But I don’t think I could sign a toaster. At least, not without some kind of metal engraving tool, and Emily won’t let me use power equipment.

 

Of course, everyone knows the Kendallville Library is at 221 S Park Avenue … if you have any questions for them, they’re at 260-343-2011. You already know where to find the authors.




It occurs to me that the Stone’s Trace Pioneer Festival starts a week from today, which means Emily and I have until next Saturday to find outfits that make us look more or less like pioneers. On a limited budget, just like the actual pioneers. We have it covered, as long as we don’t have to wear hats, and if people don’t look too closely at our footwear.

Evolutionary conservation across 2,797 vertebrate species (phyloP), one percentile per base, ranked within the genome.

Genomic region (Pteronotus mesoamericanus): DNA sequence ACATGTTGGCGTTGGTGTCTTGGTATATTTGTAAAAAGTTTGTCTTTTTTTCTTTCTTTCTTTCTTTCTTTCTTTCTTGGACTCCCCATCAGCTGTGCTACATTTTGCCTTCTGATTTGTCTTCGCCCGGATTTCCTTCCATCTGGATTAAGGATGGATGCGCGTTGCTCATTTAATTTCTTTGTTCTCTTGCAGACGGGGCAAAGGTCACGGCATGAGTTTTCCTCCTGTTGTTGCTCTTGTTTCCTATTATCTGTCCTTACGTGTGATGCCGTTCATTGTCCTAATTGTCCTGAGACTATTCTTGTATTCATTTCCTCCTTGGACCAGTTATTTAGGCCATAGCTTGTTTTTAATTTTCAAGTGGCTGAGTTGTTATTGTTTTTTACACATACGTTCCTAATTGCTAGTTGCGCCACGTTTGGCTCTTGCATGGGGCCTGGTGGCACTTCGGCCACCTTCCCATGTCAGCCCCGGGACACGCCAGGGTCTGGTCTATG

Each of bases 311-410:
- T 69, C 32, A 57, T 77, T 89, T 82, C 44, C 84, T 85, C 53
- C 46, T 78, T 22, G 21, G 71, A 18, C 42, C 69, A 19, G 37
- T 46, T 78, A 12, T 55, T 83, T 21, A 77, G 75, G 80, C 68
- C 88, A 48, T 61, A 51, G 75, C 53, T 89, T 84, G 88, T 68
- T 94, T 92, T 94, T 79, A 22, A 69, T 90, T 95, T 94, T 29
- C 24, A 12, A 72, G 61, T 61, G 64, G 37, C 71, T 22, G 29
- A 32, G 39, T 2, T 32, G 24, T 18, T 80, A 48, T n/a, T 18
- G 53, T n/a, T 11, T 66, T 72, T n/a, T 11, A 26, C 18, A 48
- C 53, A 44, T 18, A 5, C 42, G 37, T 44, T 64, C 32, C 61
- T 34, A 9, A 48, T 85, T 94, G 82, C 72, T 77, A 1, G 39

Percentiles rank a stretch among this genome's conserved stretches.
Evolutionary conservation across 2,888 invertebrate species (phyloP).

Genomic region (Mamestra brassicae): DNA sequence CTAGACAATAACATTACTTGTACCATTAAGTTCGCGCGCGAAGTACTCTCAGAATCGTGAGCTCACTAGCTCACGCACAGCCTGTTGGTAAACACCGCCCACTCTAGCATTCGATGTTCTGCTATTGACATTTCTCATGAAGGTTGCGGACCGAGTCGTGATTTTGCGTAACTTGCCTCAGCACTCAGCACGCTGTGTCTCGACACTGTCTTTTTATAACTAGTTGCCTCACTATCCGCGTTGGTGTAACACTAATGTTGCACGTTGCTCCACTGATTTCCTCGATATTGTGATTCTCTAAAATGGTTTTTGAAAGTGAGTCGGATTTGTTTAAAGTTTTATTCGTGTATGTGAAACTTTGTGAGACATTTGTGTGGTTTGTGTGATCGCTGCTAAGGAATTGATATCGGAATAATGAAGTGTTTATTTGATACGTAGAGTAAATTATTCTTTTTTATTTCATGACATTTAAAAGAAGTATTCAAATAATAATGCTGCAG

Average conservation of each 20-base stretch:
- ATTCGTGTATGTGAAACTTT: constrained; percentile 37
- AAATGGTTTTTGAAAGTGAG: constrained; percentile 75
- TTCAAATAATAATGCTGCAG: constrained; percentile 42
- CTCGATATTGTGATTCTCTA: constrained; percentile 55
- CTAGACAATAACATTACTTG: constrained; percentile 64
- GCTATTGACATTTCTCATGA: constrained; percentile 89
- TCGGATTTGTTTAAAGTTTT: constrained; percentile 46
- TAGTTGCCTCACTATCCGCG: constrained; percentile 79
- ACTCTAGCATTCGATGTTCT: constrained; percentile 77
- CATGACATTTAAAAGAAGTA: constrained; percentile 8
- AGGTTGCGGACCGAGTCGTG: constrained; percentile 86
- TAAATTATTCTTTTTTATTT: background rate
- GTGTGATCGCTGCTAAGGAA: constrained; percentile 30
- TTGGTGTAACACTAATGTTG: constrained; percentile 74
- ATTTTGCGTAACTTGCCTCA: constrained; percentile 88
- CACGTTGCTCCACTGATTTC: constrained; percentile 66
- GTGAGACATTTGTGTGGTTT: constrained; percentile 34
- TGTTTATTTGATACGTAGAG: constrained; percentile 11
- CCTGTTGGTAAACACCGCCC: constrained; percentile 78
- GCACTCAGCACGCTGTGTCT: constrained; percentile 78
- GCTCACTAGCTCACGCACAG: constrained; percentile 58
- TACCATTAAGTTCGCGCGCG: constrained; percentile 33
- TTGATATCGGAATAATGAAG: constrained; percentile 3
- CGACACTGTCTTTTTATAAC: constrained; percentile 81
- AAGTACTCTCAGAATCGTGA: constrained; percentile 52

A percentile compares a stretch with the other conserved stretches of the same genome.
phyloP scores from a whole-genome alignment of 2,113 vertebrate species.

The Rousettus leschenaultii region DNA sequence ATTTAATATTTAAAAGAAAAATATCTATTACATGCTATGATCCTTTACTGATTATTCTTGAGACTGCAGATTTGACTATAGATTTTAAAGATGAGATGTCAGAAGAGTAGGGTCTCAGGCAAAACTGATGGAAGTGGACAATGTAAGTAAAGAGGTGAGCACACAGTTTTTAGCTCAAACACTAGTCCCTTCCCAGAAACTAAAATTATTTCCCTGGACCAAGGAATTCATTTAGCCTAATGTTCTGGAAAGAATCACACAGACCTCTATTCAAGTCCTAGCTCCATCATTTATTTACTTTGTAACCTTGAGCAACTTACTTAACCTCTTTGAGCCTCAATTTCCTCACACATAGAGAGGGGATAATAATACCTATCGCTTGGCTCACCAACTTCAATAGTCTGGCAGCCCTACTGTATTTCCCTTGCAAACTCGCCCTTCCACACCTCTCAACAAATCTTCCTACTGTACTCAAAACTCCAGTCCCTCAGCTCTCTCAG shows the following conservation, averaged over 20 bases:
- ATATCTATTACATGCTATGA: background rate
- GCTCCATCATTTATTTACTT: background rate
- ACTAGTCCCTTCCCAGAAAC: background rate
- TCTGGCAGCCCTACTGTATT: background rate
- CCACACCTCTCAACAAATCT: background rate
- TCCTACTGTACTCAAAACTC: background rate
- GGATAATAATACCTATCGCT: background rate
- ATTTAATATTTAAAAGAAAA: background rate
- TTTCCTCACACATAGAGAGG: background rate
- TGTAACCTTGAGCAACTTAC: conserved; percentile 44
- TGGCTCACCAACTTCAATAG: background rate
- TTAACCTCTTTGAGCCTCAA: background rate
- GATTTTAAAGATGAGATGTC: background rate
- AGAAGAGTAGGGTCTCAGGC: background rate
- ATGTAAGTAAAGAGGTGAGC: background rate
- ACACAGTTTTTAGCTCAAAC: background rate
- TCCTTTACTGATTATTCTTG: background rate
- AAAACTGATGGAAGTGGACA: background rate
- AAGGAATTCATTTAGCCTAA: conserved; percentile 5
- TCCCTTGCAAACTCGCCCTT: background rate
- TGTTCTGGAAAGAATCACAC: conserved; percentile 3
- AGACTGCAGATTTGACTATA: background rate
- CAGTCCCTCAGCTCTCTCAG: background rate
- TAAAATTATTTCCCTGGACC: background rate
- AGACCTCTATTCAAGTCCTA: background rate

I think it’s neat, the way they go to such lengths to give people a taste of what things were like a century and a half ago. It can’t be perfect, of course, especially in our case. This is the first time Stone’s Trace has hosted a book signing, but I don’t think they’ll ask me to use a quill pen, or only sell leather-bound books. On the other hand, I’m almost positive they won’t let me bring a jug of corn liquor, so it’ll all even out.

Hm … what did Hoosier pioneers drink? Paging Google …

It seems locally distilled whiskey was popular. I don’t drink much: A jigger of that stuff, and I’ll be signing my name “Mfcks Hinknickle”.

It’ll all work out. And preparing takes my mind off something much scarier: three days earlier, on September 9th, I have to give a talk at the Kendallville Public Library. Well, I don’t have to, but if somebody asks me to talk about my writing, I’m going to do it.

What happens after that is what they get for asking.